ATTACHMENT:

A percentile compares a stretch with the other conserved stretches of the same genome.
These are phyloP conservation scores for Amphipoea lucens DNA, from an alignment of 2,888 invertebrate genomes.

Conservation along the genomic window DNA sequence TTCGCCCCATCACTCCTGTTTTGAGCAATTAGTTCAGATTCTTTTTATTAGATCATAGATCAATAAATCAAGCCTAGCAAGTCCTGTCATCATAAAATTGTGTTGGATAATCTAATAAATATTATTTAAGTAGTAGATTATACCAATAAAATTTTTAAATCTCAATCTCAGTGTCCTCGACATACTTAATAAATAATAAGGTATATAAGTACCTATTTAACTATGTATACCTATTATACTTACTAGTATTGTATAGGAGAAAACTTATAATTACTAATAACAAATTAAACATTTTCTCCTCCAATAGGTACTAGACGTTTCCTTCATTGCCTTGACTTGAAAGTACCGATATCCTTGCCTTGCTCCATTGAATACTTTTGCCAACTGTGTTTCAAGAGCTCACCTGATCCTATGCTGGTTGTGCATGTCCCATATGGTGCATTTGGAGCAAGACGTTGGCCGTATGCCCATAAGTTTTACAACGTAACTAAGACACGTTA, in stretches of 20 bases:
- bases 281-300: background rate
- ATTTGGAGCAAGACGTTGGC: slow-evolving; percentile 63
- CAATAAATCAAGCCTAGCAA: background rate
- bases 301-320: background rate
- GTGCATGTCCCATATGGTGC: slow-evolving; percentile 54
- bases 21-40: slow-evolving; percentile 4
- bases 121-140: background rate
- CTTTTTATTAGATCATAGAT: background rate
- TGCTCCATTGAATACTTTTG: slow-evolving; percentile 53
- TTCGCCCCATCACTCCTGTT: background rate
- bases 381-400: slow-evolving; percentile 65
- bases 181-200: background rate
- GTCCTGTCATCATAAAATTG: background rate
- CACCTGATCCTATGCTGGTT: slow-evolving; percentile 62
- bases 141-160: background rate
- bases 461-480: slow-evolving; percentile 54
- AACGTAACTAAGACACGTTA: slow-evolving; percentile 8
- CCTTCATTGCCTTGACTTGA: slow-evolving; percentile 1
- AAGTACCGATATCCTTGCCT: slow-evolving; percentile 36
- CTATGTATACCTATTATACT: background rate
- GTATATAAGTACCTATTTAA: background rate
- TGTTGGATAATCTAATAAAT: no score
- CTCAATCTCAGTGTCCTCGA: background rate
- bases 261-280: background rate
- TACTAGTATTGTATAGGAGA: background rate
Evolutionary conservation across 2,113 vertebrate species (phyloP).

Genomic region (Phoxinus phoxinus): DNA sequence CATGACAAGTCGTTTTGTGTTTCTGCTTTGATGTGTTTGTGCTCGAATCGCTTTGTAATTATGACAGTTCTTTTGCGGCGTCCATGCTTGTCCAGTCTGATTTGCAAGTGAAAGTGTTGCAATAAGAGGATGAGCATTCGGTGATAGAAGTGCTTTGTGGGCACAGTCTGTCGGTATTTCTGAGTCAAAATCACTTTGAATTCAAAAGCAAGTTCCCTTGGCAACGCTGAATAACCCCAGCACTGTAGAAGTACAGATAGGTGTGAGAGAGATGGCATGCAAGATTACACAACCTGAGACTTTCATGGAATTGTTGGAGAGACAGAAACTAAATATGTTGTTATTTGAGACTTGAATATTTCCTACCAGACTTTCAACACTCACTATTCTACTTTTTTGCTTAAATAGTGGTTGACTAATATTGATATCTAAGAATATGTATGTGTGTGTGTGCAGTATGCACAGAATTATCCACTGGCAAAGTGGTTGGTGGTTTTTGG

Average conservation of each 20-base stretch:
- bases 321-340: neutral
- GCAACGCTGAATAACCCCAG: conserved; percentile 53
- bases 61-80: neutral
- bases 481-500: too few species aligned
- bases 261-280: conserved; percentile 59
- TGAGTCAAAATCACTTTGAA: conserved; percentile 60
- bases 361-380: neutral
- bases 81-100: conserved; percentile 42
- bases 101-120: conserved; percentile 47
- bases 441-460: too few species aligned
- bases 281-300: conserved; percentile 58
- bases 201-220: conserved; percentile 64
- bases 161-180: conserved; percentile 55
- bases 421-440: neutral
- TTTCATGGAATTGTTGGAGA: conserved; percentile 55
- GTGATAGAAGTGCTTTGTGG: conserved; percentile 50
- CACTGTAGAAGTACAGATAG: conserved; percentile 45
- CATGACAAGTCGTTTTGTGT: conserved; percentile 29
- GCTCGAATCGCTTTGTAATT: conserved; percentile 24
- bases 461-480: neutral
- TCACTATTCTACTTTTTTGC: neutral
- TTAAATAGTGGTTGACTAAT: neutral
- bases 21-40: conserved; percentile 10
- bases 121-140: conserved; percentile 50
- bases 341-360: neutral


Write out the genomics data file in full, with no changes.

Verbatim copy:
A percentile compares a stretch with the other conserved stretches of the same genome.
These are phyloP conservation scores for Amphipoea lucens DNA, from an alignment of 2,888 invertebrate genomes.

Conservation along the genomic window DNA sequence TTCGCCCCATCACTCCTGTTTTGAGCAATTAGTTCAGATTCTTTTTATTAGATCATAGATCAATAAATCAAGCCTAGCAAGTCCTGTCATCATAAAATTGTGTTGGATAATCTAATAAATATTATTTAAGTAGTAGATTATACCAATAAAATTTTTAAATCTCAATCTCAGTGTCCTCGACATACTTAATAAATAATAAGGTATATAAGTACCTATTTAACTATGTATACCTATTATACTTACTAGTATTGTATAGGAGAAAACTTATAATTACTAATAACAAATTAAACATTTTCTCCTCCAATAGGTACTAGACGTTTCCTTCATTGCCTTGACTTGAAAGTACCGATATCCTTGCCTTGCTCCATTGAATACTTTTGCCAACTGTGTTTCAAGAGCTCACCTGATCCTATGCTGGTTGTGCATGTCCCATATGGTGCATTTGGAGCAAGACGTTGGCCGTATGCCCATAAGTTTTACAACGTAACTAAGACACGTTA, in stretches of 20 bases:
- bases 281-300: background rate
- ATTTGGAGCAAGACGTTGGC: slow-evolving; percentile 63
- CAATAAATCAAGCCTAGCAA: background rate
- bases 301-320: background rate
- GTGCATGTCCCATATGGTGC: slow-evolving; percentile 54
- bases 21-40: slow-evolving; percentile 4
- bases 121-140: background rate
- CTTTTTATTAGATCATAGAT: background rate
- TGCTCCATTGAATACTTTTG: slow-evolving; percentile 53
- TTCGCCCCATCACTCCTGTT: background rate
- bases 381-400: slow-evolving; percentile 65
- bases 181-200: background rate
- GTCCTGTCATCATAAAATTG: background rate
- CACCTGATCCTATGCTGGTT: slow-evolving; percentile 62
- bases 141-160: background rate
- bases 461-480: slow-evolving; percentile 54
- AACGTAACTAAGACACGTTA: slow-evolving; percentile 8
- CCTTCATTGCCTTGACTTGA: slow-evolving; percentile 1
- AAGTACCGATATCCTTGCCT: slow-evolving; percentile 36
- CTATGTATACCTATTATACT: background rate
- GTATATAAGTACCTATTTAA: background rate
- TGTTGGATAATCTAATAAAT: no score
- CTCAATCTCAGTGTCCTCGA: background rate
- bases 261-280: background rate
- TACTAGTATTGTATAGGAGA: background rate
Evolutionary conservation across 2,113 vertebrate species (phyloP).

Genomic region (Phoxinus phoxinus): DNA sequence CATGACAAGTCGTTTTGTGTTTCTGCTTTGATGTGTTTGTGCTCGAATCGCTTTGTAATTATGACAGTTCTTTTGCGGCGTCCATGCTTGTCCAGTCTGATTTGCAAGTGAAAGTGTTGCAATAAGAGGATGAGCATTCGGTGATAGAAGTGCTTTGTGGGCACAGTCTGTCGGTATTTCTGAGTCAAAATCACTTTGAATTCAAAAGCAAGTTCCCTTGGCAACGCTGAATAACCCCAGCACTGTAGAAGTACAGATAGGTGTGAGAGAGATGGCATGCAAGATTACACAACCTGAGACTTTCATGGAATTGTTGGAGAGACAGAAACTAAATATGTTGTTATTTGAGACTTGAATATTTCCTACCAGACTTTCAACACTCACTATTCTACTTTTTTGCTTAAATAGTGGTTGACTAATATTGATATCTAAGAATATGTATGTGTGTGTGTGCAGTATGCACAGAATTATCCACTGGCAAAGTGGTTGGTGGTTTTTGG

Average conservation of each 20-base stretch:
- bases 321-340: neutral
- GCAACGCTGAATAACCCCAG: conserved; percentile 53
- bases 61-80: neutral
- bases 481-500: too few species aligned
- bases 261-280: conserved; percentile 59
- TGAGTCAAAATCACTTTGAA: conserved; percentile 60
- bases 361-380: neutral
- bases 81-100: conserved; percentile 42
- bases 101-120: conserved; percentile 47
- bases 441-460: too few species aligned
- bases 281-300: conserved; percentile 58
- bases 201-220: conserved; percentile 64
- bases 161-180: conserved; percentile 55
- bases 421-440: neutral
- TTTCATGGAATTGTTGGAGA: conserved; percentile 55
- GTGATAGAAGTGCTTTGTGG: conserved; percentile 50
- CACTGTAGAAGTACAGATAG: conserved; percentile 45
- CATGACAAGTCGTTTTGTGT: conserved; percentile 29
- GCTCGAATCGCTTTGTAATT: conserved; percentile 24
- bases 461-480: neutral
- TCACTATTCTACTTTTTTGC: neutral
- TTAAATAGTGGTTGACTAAT: neutral
- bases 21-40: conserved; percentile 10
- bases 121-140: conserved; percentile 50
- bases 341-360: neutral